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John Hare’s God’s Command, 8.1, “The Story”

 summary by David Baggett

[This first section tells a story about the origins of our morality. The story is just a story, not history or science. The story is not, however, merely fiction. The aim is to embed elements of the essential structure of the story at the beginning of Genesis about the Garden of Eden in an account whose details are mostly drawn from contemporary (non-theological) anthropology. It is still a story or myth, telescoping what a scientific account would spread over hundreds of thousands of years. The story does not mention God, but the fifth section of the chapter suggests that a storyteller who did mention God would provide a satisfying addition from an explanatory point of view. We can see the story as one that an anthropologist might tell her children, or as a Kant-like translation of the biblical story “within the boundaries of mere reason.”] Once upon a time there lived in Central Africa a group of apes. They were different from the groups of apes who lived around them, and they recognized this difference. For one thing, they seemed to be able to think of themselves as a group, and to think of what helped them as a group and what harmed them as a group. They would regularly meet together, and they sometimes had a kind of experience together when they met that also separated them from the other apes. They had an experience of everything belonging together, not just their own group, but everything. And it all seemed to them good and beautiful. Their assemblies gave them great joy and also a sense of awe, and they came to organize their lives together around them. They were able at these times to forget what kept them apart from each other, and to rejoice in what kept them together. Because of their new kind of unity, they were able to invent new cooperative ways to find food, and find new places to live that could sustain their form of life.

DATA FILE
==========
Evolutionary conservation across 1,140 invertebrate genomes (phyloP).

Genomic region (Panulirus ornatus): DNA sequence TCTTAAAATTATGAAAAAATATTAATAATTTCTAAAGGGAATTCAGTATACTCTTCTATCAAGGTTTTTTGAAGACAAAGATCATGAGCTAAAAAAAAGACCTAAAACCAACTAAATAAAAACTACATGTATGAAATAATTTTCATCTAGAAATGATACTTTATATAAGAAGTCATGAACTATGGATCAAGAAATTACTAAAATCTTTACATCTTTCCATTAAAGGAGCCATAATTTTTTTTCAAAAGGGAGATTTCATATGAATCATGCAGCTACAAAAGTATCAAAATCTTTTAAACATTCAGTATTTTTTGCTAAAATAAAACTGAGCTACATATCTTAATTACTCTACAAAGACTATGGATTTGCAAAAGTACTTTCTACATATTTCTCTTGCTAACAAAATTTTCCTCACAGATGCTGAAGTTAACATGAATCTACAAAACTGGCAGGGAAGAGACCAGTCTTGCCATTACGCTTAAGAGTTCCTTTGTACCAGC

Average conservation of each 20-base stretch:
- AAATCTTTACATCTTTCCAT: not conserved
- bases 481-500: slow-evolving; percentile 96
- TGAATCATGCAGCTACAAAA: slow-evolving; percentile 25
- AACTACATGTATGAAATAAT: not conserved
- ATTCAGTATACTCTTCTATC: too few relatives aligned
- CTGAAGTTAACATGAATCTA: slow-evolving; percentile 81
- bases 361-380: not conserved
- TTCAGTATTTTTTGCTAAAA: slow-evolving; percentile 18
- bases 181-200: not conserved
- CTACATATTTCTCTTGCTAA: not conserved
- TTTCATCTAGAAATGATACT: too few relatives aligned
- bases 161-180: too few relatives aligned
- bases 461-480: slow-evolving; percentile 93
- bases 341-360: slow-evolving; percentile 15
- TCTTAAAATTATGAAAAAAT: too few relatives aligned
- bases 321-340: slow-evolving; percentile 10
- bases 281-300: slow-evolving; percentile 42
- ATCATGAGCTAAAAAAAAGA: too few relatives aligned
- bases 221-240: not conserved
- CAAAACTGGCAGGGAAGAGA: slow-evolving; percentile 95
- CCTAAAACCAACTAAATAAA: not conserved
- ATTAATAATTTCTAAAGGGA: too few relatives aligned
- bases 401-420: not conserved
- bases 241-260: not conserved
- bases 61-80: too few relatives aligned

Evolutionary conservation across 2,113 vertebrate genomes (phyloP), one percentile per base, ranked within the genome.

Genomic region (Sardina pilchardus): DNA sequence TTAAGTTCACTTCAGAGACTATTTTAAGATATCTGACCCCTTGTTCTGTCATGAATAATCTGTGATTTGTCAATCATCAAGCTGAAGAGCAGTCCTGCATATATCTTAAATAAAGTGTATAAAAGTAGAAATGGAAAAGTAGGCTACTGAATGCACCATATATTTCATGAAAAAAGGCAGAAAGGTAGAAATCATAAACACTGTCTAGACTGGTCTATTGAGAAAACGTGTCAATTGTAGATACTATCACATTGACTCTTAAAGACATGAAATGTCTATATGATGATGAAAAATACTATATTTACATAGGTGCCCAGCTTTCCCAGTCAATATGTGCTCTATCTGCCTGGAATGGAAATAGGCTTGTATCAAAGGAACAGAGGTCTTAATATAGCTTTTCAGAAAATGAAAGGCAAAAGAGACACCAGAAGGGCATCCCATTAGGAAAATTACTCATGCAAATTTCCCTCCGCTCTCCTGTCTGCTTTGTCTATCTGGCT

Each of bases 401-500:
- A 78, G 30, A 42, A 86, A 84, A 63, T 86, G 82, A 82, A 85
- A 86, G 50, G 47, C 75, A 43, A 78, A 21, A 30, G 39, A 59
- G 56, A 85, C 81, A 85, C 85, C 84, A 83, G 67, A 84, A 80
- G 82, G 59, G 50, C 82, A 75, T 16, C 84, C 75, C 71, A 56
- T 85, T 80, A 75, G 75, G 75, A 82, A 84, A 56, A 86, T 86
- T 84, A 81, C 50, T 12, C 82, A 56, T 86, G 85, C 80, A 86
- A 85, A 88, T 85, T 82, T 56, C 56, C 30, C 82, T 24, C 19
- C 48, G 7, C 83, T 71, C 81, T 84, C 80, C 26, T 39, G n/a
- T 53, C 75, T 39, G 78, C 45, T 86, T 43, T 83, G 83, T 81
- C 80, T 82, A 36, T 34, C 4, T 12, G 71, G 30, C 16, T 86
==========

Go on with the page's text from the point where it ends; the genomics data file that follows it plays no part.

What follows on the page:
There arose among them a symbol for this goodness and beauty they had discovered, and a symbol of how the enjoyment of it distinguished them from the other apes in the old lands. They found themselves refraining from a particular kind of fruit, and this restraint was connected with their distinctive new form of life. Eating this fruit had been typical of the old way, the way of their ancestors, and they now needed to separate off their new way, connected with their new capacities and their new assemblies. They came to think of the fruit as forbidden by their common life, even though there was no reason (other than the symbolic connection) for refraining.

One day, when food was scarce, the elders of the group saw other animals eating the forbidden fruit, and they felt weariness with the restriction and a desire to go back to the old ways. They decided to eat the fruit themselves. This was a decision different in principle from eating the fruit in the old life, even though it was a decision to eat the same food, because it was now a decision against the authority of the common standard for their lives that they had accepted.

When they had made this decision, they found consequences that were natural but unexpected. One was that they lost the joy in their assemblies together. They also found their sexual lives changed. Before, they had been so conscious of what held them together as a group that they had not needed to protect themselves from each other, though they protected themselves and each other against common enemies. Now, they found themselves hiding from each other or fighting each other. The power of their common life waned, and competition increased for what each controlled individually. That included their food, but also their own bodies. They started to hide their bodies from each other by covering them, and to feel a new emotion of shame when they were uncovered.

Finally, the fighting and the competition between them got so bad that they were not able any longer to trust each other in the way required for the cooperation in finding food that they had discovered in their new place. Without this cooperation their lives there became unsustainable, and they were forced to leave. However, they kept with them the memory of how it had been, and the aspiration to return to it. They became in this way divided, each internally in their hearts, between the desire to protect what belonged to the individual and the desire for the common good that had been shared between them.

 

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